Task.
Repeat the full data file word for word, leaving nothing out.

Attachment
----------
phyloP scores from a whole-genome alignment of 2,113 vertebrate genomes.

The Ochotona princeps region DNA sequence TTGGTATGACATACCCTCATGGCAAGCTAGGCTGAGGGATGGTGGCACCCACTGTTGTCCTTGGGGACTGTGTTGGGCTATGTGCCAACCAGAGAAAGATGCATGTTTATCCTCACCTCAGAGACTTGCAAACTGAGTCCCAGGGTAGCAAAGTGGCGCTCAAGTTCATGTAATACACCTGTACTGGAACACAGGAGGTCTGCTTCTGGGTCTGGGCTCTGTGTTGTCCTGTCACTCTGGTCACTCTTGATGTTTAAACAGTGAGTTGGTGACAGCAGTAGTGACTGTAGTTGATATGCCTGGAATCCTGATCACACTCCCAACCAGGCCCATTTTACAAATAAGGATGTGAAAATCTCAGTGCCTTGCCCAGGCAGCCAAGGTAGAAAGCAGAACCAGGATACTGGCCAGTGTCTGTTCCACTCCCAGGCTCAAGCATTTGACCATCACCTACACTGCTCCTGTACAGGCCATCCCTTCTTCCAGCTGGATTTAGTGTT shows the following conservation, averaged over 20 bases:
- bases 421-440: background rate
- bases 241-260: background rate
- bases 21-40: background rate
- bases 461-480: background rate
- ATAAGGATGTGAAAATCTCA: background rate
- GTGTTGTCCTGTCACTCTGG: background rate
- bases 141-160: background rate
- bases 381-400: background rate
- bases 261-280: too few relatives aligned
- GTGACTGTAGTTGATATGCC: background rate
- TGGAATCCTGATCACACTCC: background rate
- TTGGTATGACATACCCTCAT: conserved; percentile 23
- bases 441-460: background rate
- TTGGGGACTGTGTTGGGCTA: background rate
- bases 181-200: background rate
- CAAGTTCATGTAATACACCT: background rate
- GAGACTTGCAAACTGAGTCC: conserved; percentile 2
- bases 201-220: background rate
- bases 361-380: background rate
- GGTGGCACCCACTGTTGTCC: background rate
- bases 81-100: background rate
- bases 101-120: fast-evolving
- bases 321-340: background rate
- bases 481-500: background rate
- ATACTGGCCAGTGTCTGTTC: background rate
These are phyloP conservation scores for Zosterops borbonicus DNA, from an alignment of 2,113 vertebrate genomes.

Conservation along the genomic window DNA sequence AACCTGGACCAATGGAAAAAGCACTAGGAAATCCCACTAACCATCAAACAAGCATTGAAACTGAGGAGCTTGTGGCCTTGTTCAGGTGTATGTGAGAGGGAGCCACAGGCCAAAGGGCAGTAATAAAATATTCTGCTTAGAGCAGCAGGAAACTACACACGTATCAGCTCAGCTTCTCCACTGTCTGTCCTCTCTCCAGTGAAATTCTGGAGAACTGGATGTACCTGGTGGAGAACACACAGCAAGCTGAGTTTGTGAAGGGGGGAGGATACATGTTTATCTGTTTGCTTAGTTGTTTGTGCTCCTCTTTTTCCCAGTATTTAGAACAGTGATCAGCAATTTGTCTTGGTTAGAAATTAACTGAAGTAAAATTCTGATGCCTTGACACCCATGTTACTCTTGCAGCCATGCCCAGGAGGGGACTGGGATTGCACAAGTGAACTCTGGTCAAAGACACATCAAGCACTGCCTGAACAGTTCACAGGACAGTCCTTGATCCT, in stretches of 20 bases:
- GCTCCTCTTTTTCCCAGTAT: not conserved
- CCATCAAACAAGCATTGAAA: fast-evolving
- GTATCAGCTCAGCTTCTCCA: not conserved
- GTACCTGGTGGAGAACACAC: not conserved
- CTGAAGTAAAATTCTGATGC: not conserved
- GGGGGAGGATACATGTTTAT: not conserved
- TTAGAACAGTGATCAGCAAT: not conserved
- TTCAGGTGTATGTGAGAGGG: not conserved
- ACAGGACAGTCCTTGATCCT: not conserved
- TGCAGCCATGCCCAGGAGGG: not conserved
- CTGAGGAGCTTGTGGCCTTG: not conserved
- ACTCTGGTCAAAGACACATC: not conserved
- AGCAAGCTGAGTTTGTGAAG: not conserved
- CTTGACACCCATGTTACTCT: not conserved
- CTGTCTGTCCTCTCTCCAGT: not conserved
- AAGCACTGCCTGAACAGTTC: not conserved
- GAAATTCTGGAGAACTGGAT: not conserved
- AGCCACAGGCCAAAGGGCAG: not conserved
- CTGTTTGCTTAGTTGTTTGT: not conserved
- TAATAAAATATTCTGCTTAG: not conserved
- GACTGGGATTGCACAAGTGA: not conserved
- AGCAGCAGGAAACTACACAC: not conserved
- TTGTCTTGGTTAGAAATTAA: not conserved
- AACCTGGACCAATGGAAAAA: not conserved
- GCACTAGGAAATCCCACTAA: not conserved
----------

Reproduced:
phyloP scores from a whole-genome alignment of 2,113 vertebrate genomes.

The Ochotona princeps region DNA sequence TTGGTATGACATACCCTCATGGCAAGCTAGGCTGAGGGATGGTGGCACCCACTGTTGTCCTTGGGGACTGTGTTGGGCTATGTGCCAACCAGAGAAAGATGCATGTTTATCCTCACCTCAGAGACTTGCAAACTGAGTCCCAGGGTAGCAAAGTGGCGCTCAAGTTCATGTAATACACCTGTACTGGAACACAGGAGGTCTGCTTCTGGGTCTGGGCTCTGTGTTGTCCTGTCACTCTGGTCACTCTTGATGTTTAAACAGTGAGTTGGTGACAGCAGTAGTGACTGTAGTTGATATGCCTGGAATCCTGATCACACTCCCAACCAGGCCCATTTTACAAATAAGGATGTGAAAATCTCAGTGCCTTGCCCAGGCAGCCAAGGTAGAAAGCAGAACCAGGATACTGGCCAGTGTCTGTTCCACTCCCAGGCTCAAGCATTTGACCATCACCTACACTGCTCCTGTACAGGCCATCCCTTCTTCCAGCTGGATTTAGTGTT shows the following conservation, averaged over 20 bases:
- bases 421-440: background rate
- bases 241-260: background rate
- bases 21-40: background rate
- bases 461-480: background rate
- ATAAGGATGTGAAAATCTCA: background rate
- GTGTTGTCCTGTCACTCTGG: background rate
- bases 141-160: background rate
- bases 381-400: background rate
- bases 261-280: too few relatives aligned
- GTGACTGTAGTTGATATGCC: background rate
- TGGAATCCTGATCACACTCC: background rate
- TTGGTATGACATACCCTCAT: conserved; percentile 23
- bases 441-460: background rate
- TTGGGGACTGTGTTGGGCTA: background rate
- bases 181-200: background rate
- CAAGTTCATGTAATACACCT: background rate
- GAGACTTGCAAACTGAGTCC: conserved; percentile 2
- bases 201-220: background rate
- bases 361-380: background rate
- GGTGGCACCCACTGTTGTCC: background rate
- bases 81-100: background rate
- bases 101-120: fast-evolving
- bases 321-340: background rate
- bases 481-500: background rate
- ATACTGGCCAGTGTCTGTTC: background rate
These are phyloP conservation scores for Zosterops borbonicus DNA, from an alignment of 2,113 vertebrate genomes.

Conservation along the genomic window DNA sequence AACCTGGACCAATGGAAAAAGCACTAGGAAATCCCACTAACCATCAAACAAGCATTGAAACTGAGGAGCTTGTGGCCTTGTTCAGGTGTATGTGAGAGGGAGCCACAGGCCAAAGGGCAGTAATAAAATATTCTGCTTAGAGCAGCAGGAAACTACACACGTATCAGCTCAGCTTCTCCACTGTCTGTCCTCTCTCCAGTGAAATTCTGGAGAACTGGATGTACCTGGTGGAGAACACACAGCAAGCTGAGTTTGTGAAGGGGGGAGGATACATGTTTATCTGTTTGCTTAGTTGTTTGTGCTCCTCTTTTTCCCAGTATTTAGAACAGTGATCAGCAATTTGTCTTGGTTAGAAATTAACTGAAGTAAAATTCTGATGCCTTGACACCCATGTTACTCTTGCAGCCATGCCCAGGAGGGGACTGGGATTGCACAAGTGAACTCTGGTCAAAGACACATCAAGCACTGCCTGAACAGTTCACAGGACAGTCCTTGATCCT, in stretches of 20 bases:
- GCTCCTCTTTTTCCCAGTAT: not conserved
- CCATCAAACAAGCATTGAAA: fast-evolving
- GTATCAGCTCAGCTTCTCCA: not conserved
- GTACCTGGTGGAGAACACAC: not conserved
- CTGAAGTAAAATTCTGATGC: not conserved
- GGGGGAGGATACATGTTTAT: not conserved
- TTAGAACAGTGATCAGCAAT: not conserved
- TTCAGGTGTATGTGAGAGGG: not conserved
- ACAGGACAGTCCTTGATCCT: not conserved
- TGCAGCCATGCCCAGGAGGG: not conserved
- CTGAGGAGCTTGTGGCCTTG: not conserved
- ACTCTGGTCAAAGACACATC: not conserved
- AGCAAGCTGAGTTTGTGAAG: not conserved
- CTTGACACCCATGTTACTCT: not conserved
- CTGTCTGTCCTCTCTCCAGT: not conserved
- AAGCACTGCCTGAACAGTTC: not conserved
- GAAATTCTGGAGAACTGGAT: not conserved
- AGCCACAGGCCAAAGGGCAG: not conserved
- CTGTTTGCTTAGTTGTTTGT: not conserved
- TAATAAAATATTCTGCTTAG: not conserved
- GACTGGGATTGCACAAGTGA: not conserved
- AGCAGCAGGAAACTACACAC: not conserved
- TTGTCTTGGTTAGAAATTAA: not conserved
- AACCTGGACCAATGGAAAAA: not conserved
- GCACTAGGAAATCCCACTAA: not conserved